Video

    Video Ivorian Chocolate Makers Promote Locally-made Chocolate

    Ivory Coast is the world's top producer of cocoa but hardly any of it is processed into chocolate there. Instead, the cocoa is sent abroad to chocolate makers in Europe and elsewhere. This is a general problem throughout Africa – massive exports of raw materials but few finished goods. As Emilie Iob reports from Abidjan, several Ivorian entrepreneurs are working to change that formula - 100 percent Ivorian chocolate bar at a time.
    Video

    Video Tesla Opens Battery-Producing Gigafactory

    Two years after starting to produce electric cars, U.S. car maker Tesla Motors has opened the first part of its huge battery manufacturing plant, which will eventually cover more than a square kilometer. Situated close to Reno, Nevada, the so-called Gigafactory will eventually produce more lithium-ion batteries than were made worldwide in 2013. VOA's George Putic reports.
    Video

    Video Polio-affected Afghan Student Fulfilling Her Dreams in America

    Afghanistan is one of only two countries in the world where children still get infected by polio. The other is Pakistan. Mahbooba Akhtarzada who is from Afghanistan, was disabled by polio, but has managed to overcome the obstacles caused by this crippling disease. VOA's Zheela Nasari caught up with Akhtarzada and brings us this report narrated by Bronwyn Benito.
    Video

    Video Hillary Clinton Promises to Build a 'Better Tomorrow'

    Democratic presidential candidate Hillary Clinton urged voters Thursday not to give in to the politics of fear. She vowed to unite the country and move it forward if elected in November. Clinton formally accepted the Democratic Party's nomination at its national convention in Philadelphia. VOA national correspondent Jim Malone has more.
    Video

    Video Trump Tones Down Praise for Russia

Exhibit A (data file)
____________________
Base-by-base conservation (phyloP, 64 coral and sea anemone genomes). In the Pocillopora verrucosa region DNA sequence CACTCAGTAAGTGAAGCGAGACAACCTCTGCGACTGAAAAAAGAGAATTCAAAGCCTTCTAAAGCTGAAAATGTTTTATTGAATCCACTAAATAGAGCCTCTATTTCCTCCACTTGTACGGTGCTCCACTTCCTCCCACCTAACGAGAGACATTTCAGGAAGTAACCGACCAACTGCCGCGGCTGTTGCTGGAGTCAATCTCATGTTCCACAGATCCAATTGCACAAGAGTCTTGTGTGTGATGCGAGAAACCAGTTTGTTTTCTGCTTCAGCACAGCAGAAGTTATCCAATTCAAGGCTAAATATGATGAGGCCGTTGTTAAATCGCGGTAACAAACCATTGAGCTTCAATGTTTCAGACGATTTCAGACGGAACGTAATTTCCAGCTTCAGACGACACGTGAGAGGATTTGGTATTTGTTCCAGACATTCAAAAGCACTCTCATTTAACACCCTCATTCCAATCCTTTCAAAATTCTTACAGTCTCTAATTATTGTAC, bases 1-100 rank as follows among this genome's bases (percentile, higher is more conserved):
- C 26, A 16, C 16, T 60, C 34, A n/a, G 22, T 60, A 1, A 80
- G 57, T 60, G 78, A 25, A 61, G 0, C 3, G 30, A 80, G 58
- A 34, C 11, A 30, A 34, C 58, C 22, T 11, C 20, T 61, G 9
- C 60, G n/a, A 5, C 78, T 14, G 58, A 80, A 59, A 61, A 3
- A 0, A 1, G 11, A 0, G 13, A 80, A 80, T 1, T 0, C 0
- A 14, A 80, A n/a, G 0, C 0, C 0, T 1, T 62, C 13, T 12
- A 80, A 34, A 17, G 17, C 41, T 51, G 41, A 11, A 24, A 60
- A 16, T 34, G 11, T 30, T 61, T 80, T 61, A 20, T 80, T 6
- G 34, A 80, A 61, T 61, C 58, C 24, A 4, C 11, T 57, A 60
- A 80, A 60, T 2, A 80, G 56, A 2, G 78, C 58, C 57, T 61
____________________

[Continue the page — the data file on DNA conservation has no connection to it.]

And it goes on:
Republican presidential candidate Donald Trump is toning down his compliments for Russia and Vladimir Putin as such rhetoric got him in trouble recently. After calling on Russia to find 30.000 missing emails from rival Hillary Clinton, Trump told reporters he doesn't know Putin and never called him a great leader, just one who's better than President Barack Obama. Putin has welcomed Trump's overtures, but, as Zlatica Hoke reports, ordinary Russians say they are not putting much faith in Trump.
    Video

    Video Uganda Unveils its First Solar-powered Bus

    A solar-powered bus described by its Ugandan makers as the first in Africa has made its public debut. Kiira Motors' electric bus, Kayoola, displayed recently at a stadium in Uganda's capital. From Kampala, Maurice Magorane filed this report narrated by Salem Solomon.
    Video

    Video Silicon Valley: More Than A Place, It's a Culture

    Silicon Valley is a technology powerhouse and a place that companies such as Google, Facebook and Apple call home. It is a region in northern California that stretches from San Francisco to San Jose. But, more than that, it's known for its startup culture. VOA's Elizabeth Lee went inside one company to find out what it's like to work in a startup.
    Video

    Video Immigrant Delegate Marvels at Democratic Process

    It’s been a bitter and divisive election season – but first time Indian-American delegate Dr. Shashi Gupta headed to the Democratic National Convention with a sense of hope. VOA’s Katherine Gypson followed this immigrant with the love of U.S. politics all the way to Philadelphia.
    Video

    Video Dutch Entrepreneurs Turn Rainwater Into Beer

    June has been recorded as one of the wettest months in more than a century in many parts of Europe. To a group of entrepreneurs in Amsterdam the rain came as a blessing, as they used the extra water to brew beer. Serginho Roosblad has more to the story.
    Video

    Video Commerce Thrives on US-Mexico Border

    At the Democratic Convention in Philadelphia this week, the party’s presumptive presidential nominee, Hillary Clinton, is expected to attack proposals made by her opponent, Republican presidential nominee Donald Trump, to build a wall along the U.S.-Mexico border. Last Friday, President Barack Obama hosted his Mexican counterpart, President Enrique Peña Nieto, to underscore the good relations between the two countries. VOA’s Greg Flakus reports from Tucson.
    Video

    Video Film Helps Save Ethiopian Children Thought to be Cursed

    'Omo Child' looks at effort of African man to stop killings of ‘mingi’ children
    Video

    Video London’s Financial Crown at Risk as Rivals Eye Brexit Opportunities

    By most measures, London rivals New York as the only true global financial center. But Britain’s vote to leave the European Union – so-called ‘Brexit’ – means the city could lose its right to sell services tariff-free across the bloc, risking its position as Europe’s financial headquarters. Already some banks have said they may shift operations to the mainland. Henry Ridgwell reports from London.

    Special Report

    Adrift The Invisible African Diaspora